Ray Mantilla


Rarely do we get a precious gift from such a talented artist so close to their departure. A few months before his death on March 21 at age 85, prolific percussionist and Latin jazz icon Ray Mantilla approved the final mix of the tracks that appear on Rebirth. This album is the coda to a long career that included collaborations with Ray Barretto, Art Blakey, Dizzy Gillespie, Freddie Hubbard, Herbie Mann, Charles Mingus, Eddie Palmieri, Max Roach, Bobby Watson and many others.

The album title, which Mantilla chose, nods to the fact that during the last two years of his life, he was able to bounce back from a bout with cancer. The South Bronx native enthusiastically took his congas and other percussion instruments into the studio for what would be his final leader sessions, working with such longtime colleagues as Edy Martinez (piano, Fender Rhodes), Guido Gonzalez (trumpet, flugelhorn) and Ivan Renta (soprano and tenor saxophones).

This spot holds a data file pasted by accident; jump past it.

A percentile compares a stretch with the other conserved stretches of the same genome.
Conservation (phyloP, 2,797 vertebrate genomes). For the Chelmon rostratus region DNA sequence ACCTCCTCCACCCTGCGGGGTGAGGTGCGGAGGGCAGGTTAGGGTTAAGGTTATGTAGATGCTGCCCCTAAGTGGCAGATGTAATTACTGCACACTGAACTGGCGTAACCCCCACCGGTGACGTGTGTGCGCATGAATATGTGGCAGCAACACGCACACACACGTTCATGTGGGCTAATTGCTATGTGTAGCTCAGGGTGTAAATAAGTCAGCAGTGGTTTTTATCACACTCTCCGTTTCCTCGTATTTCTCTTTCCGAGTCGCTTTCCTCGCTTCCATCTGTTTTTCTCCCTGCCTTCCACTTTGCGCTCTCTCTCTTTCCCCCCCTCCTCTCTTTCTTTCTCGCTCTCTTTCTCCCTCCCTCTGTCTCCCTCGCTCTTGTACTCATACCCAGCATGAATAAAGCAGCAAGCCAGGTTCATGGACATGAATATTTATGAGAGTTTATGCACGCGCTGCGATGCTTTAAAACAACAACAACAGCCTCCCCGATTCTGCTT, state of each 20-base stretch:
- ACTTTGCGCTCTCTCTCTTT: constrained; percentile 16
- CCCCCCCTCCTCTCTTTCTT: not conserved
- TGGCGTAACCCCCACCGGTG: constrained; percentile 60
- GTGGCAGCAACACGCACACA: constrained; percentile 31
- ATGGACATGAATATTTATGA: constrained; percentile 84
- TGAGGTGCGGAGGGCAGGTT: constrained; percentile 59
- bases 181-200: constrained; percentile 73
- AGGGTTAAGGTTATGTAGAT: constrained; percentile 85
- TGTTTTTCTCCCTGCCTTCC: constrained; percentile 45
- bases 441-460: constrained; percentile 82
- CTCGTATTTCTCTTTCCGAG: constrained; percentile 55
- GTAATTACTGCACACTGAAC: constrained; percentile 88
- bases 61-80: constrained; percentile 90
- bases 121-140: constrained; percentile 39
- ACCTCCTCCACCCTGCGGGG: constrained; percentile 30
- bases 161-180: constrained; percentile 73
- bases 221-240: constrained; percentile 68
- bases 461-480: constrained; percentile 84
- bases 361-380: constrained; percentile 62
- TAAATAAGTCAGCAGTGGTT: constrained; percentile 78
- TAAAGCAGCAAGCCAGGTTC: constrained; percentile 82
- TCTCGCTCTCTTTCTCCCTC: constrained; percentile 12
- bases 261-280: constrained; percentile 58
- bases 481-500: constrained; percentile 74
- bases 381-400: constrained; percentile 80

Earworms abound on Rebirth. The version of Tito Puente’s “Philly Mambo” is so kinetic and catchy it could be the soundtrack to a nationwide exercise program. (Is it physically possible to stand still as Mike Freeman pounds out those hypnotic vibraphone riffs?) Martinez wrote nearly all the arrangements here, including a hip-swaying rendition of “Hit The Road Jack” spiced with staccato brass and woodwind blasts. Elsewhere, Freeman’s arrangement of the 1975 Bobby Hutcherson classic “Yuyo” is a delirious dose of sheer joy, while “Cumbia Jazz Fusion Experimental” evokes a mood of mystery, with Jorge Castro’s flute adding wondrous coloration.

The most outside-leaning cut here is the closer, “Rebirth Bata Rumba Experimental,” a percussion-heavy excursion that features Diego Lopez, Ogudaro Díaz and Rafael Monteagudo all playing batá drums. This, the last song on Mantilla’s final album, is the only original composition in the program. It’s a lovely farewell note from an irreplaceable player.